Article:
September: A spot of gardening and a working holiday
Non-native species can be tough on a woodland like Allen Banks and Staward Gorge. However, with a little help from my friends we can get there.
Himalayan Balsam. Oh boy, where to start?...
It's one of many non-native invasive species that threaten the UK’s woodlands. Native to Asia this large flower was introduced by the Victorians but spreads very easily and shades out the more delicate native plants.
Unfortunately, the river at Allen Banks is an ideal way for its seeds to be dispersed and it is often found first growing on the river banks before moving further in land. This means that unless the plants upstream are cleared there is a continual flow of new seed for places like here further downstream.
Thankfully Balsam is an annual plant, so by pulling out the stems you prevent it pollinating and going to seed. In late summer the flowers are at their most visible so it’s the perfect time for ‘Balsam bashing’. We’ve been doing it here and we’re indebted to the teams from the Tyne Rivers Trust and the North Pennines Area of Outstanding Natural Beauty who’ve been doing the same upstream!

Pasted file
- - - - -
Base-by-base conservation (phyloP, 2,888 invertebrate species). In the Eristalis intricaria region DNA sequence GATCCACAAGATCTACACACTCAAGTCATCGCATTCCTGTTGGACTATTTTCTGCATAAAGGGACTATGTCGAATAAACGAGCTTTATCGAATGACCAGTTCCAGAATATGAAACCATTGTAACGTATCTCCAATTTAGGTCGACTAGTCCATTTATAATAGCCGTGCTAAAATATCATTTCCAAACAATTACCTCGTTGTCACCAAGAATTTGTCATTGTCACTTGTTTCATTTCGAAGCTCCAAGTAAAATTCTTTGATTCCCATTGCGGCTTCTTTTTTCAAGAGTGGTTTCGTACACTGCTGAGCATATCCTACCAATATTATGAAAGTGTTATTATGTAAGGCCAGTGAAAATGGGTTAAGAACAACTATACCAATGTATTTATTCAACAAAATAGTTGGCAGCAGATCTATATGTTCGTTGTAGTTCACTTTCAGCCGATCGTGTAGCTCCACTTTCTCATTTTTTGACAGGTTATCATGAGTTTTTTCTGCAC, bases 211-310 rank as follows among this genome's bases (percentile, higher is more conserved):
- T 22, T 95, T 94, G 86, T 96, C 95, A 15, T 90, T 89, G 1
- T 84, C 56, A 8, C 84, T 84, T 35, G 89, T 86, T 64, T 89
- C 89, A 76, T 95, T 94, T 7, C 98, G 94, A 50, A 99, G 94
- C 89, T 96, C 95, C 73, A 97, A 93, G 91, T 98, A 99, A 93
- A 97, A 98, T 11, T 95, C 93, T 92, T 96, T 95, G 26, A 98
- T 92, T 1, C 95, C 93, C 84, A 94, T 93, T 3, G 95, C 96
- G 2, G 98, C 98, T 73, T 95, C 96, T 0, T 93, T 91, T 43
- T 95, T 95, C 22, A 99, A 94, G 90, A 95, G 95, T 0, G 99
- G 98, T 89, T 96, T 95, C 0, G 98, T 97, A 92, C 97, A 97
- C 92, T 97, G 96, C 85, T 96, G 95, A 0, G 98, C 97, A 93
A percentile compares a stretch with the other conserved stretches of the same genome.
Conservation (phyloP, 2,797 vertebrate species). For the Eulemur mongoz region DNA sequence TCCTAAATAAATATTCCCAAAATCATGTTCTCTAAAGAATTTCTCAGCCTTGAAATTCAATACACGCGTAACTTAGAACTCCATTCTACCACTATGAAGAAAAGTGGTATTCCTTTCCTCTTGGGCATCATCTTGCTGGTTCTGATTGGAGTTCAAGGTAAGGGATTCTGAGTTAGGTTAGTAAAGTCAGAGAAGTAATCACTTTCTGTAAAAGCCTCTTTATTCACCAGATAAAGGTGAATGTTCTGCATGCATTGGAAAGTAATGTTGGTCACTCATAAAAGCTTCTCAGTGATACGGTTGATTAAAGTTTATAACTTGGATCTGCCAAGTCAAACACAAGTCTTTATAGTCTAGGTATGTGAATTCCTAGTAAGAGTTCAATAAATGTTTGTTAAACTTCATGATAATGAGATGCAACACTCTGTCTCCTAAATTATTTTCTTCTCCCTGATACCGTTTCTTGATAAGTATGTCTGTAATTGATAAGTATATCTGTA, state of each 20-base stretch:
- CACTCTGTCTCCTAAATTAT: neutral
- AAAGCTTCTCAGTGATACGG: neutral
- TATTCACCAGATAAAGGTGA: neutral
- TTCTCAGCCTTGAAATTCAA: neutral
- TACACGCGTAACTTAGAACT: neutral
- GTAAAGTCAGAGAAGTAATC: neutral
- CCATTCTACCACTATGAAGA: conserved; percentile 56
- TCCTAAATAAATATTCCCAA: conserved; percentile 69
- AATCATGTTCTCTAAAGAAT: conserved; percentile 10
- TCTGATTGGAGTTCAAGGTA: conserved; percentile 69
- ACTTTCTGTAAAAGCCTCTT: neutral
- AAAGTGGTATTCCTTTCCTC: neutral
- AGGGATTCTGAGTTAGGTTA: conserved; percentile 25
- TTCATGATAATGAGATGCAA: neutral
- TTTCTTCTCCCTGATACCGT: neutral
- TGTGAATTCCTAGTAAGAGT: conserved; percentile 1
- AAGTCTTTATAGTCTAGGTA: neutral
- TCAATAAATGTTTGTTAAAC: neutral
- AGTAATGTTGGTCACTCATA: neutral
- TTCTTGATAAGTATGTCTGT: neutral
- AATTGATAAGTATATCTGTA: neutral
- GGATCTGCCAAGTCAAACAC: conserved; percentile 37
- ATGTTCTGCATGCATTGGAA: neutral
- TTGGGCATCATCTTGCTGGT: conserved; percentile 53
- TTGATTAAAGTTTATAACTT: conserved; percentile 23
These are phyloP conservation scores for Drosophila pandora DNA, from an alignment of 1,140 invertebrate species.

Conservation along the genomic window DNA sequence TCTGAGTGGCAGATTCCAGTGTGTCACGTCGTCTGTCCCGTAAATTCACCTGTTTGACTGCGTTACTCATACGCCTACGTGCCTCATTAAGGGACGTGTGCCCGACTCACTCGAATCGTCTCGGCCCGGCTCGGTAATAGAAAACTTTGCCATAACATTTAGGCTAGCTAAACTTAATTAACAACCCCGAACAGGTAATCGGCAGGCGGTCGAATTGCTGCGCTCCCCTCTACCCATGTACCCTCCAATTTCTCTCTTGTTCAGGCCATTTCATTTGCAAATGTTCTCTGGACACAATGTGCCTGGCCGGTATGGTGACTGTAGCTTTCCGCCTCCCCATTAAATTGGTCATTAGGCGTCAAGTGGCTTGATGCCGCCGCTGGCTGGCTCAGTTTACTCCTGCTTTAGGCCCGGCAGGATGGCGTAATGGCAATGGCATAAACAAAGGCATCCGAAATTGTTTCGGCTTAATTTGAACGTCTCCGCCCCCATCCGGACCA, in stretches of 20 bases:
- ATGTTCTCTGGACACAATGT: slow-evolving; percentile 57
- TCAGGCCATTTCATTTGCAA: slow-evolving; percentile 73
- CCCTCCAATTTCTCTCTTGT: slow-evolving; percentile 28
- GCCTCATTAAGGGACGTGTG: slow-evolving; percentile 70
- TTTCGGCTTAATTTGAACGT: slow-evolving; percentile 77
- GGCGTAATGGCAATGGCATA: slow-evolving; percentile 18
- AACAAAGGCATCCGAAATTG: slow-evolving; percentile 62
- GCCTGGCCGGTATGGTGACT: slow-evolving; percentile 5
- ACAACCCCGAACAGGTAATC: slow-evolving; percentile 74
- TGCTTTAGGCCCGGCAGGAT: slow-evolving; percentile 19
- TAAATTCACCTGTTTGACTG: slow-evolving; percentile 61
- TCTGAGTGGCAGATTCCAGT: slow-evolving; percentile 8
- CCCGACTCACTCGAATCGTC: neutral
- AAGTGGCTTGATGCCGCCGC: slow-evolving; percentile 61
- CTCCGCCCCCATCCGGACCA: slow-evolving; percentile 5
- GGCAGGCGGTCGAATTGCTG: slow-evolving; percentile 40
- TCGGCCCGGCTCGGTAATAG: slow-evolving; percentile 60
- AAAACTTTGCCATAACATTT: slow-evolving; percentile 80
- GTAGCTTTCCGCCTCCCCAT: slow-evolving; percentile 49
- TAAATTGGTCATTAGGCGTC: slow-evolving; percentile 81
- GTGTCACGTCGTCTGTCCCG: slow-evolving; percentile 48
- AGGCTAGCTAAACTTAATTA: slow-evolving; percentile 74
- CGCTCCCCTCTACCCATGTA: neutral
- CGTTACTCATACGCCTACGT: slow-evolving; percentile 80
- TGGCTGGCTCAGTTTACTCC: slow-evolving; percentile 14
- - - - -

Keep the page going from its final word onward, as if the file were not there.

There’s been more non-native invasive species-tackling recently too, this time with the help from a family working holiday.
You see, Rhododendron is another Victorian import which we’re removing to enhance the biodiversity of the woods.
As well as cutting down rhododendron the families were involved with charcoal making and protecting young seedlings with tree guards. It wasn’t all hard work though, and we made time for plenty of bushcraft games and forest school activities. National Trust Working Holidays.
With Walks Woods still closed for your safety please remember to keep your dog on a lead while passing through farm fields to enter Morralee.
Why not also make the most of the closure by exploring some of the lesser trodden footpaths through Staward Gorge? Most of Staward woods was clear felled around the second world war and subsequently replanted with non native conifers.
Although they're a good source of fast growing timber these conifers are detrimental to the native wildlife of the area and the National Trust is now removing these dense plantations to improve the habitats. Red Squirrels, woodland birds and Dormice will all benefit from this work so keep your eyes open and let us know what you see via facebook and twitter.